To say that cryptocurrency is popular is an understatement. The cryptocurrency craze that started with Bitcoin is in full swing, and there are now dozens, probably hundreds, of different cryptocurrencies to choose from.

Online dating site OK Cupid made news when it started accepting Bitcoin in 2013, but it stopped accepting the currency in 2016, which begs the question: what is Bitcoin even good for?

Well here’s part of it: the technology underlying Bitcoin and other cryptocurrencies, blockchain, is one of the most important technological advancements of our time. Blockchain has the potential to revolutionize information-sharing and record-keeping, and could have huge implications especially for the healthcare and financial industries.

The expert prognosis for cryptocurrencies is less sunny. Bitcoin draws comparisons to Napster: that is, a good idea that had to die yet changed an entire industry in the process. (Though Napster is back up and running, and sites like The Pirate Bay enable illegal peer-to-peer file sharing, many of us will remember the legal inferno that Napster founder Shawn Fanning initially endured.)

But that’s not my purpose today. Today, I’d like to spend a day using only cryptocurrency in order to see what kind of life is possible when one lets go of the outdated notion of fiat currency. Come with me on a journey of travel, pets, and South American regimes.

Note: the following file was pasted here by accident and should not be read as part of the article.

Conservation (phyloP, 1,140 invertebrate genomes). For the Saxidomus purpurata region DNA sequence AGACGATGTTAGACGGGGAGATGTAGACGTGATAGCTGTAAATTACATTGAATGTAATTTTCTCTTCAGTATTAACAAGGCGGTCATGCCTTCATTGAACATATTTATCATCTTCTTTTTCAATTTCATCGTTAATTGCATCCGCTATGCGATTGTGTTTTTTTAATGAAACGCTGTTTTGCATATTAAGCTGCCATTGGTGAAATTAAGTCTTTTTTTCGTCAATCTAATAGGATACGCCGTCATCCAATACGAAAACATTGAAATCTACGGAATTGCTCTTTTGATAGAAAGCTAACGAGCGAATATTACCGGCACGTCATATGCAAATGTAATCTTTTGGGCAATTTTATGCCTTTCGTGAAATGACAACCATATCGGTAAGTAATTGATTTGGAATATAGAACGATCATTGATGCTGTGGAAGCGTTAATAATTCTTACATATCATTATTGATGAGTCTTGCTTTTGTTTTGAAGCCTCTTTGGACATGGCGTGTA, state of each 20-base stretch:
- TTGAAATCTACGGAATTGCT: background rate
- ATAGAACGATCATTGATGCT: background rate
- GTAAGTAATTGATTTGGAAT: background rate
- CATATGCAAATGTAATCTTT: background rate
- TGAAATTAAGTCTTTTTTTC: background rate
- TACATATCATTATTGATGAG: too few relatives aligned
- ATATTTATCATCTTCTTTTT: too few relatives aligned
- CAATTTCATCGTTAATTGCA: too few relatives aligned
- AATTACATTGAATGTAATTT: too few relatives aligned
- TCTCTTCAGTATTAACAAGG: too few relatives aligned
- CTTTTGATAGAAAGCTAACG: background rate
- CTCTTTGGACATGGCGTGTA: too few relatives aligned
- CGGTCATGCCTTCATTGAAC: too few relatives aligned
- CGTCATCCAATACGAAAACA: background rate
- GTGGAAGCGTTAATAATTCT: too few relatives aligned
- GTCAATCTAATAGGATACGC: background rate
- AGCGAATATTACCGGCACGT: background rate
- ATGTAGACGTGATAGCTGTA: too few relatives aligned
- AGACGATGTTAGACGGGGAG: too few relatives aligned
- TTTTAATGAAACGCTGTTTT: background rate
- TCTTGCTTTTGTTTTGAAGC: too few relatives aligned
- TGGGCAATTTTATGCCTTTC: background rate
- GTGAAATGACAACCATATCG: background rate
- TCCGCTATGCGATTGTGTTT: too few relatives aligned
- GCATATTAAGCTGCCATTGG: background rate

First stop: Bitcoin

I wake up this morning, a Monday, no less, excited about the possibilities my challenge will bring. The first cryptocurrency that comes to mind is Bitcoin, of course.

After some digging, I am surprised to discover that the list is growing for places that accept the OG of cryptocurrencies. Well well.

I navigate to a site called Bitcoin Coffee for some morning fuel — AH NO WAIT THIS IS A PORN SITE. I really thought that was a website that sold coffee, and it took me a surprisingly long time to realize that it didn’t.

Ok that’s ok let’s try again. Phew! Apparently KFC Canada accepts Bitcoin, so that’s what I’ll have. It’s not Popeyes, but this just shows that Bitcoin has a way to go.

As I tear into my fried chicken, I note that travel website Expedia also accepts Bitcoin. I book a trip to San Francisco, as it’s ranked the best place to spend Bitcoin by CNN. Then I notice that Buenos Aires is #3 for some reason, and I wish I had taken the two seconds to scroll down a just a little farther. Ah well, I have no time in my cryptocurrency schedule for regret.

The US Libertarian Party also accepts Bitcoin, so I make a sizable donation. It’s important to note that I have no idea what the party platform is, and at this point I am simply using Bitcoin because I can. You’re welcome, Robert Nozick!!

Onto Dogecoin

I think of dogecoin as the pets.com of cryptocurrency: a sign that the craze has gone too far. That being said, Shiba Inus are so cute, and the currency itself looks adorable.

Surprisingly, not many places seem to accept dogecoin. Highlights include a website that allows me to trade in my virtual dogecoin for physical dogecoin, and a place where I can order a portrait of my pet. Tempting, if we’re being honest.

But actually there’s a pretty fire-looking hot sauce and peppers retailer that accepts dogecoin, so I’m going to do that. KFC Canada forgot the hot sauce in my order, so this works out pretty good.

Next stop: Ethereum

Ethereum is the second most popular cryptocurrency, and according to the NYT, it also has “elements of a bank account, an email address and a Social Security number.” One Ethereum coin is currently worth about $487, which is much less than Bitcoin’s $8146 valuation. (The question of what this even means when it’s so darn hard to offload these things is another issue altogether.)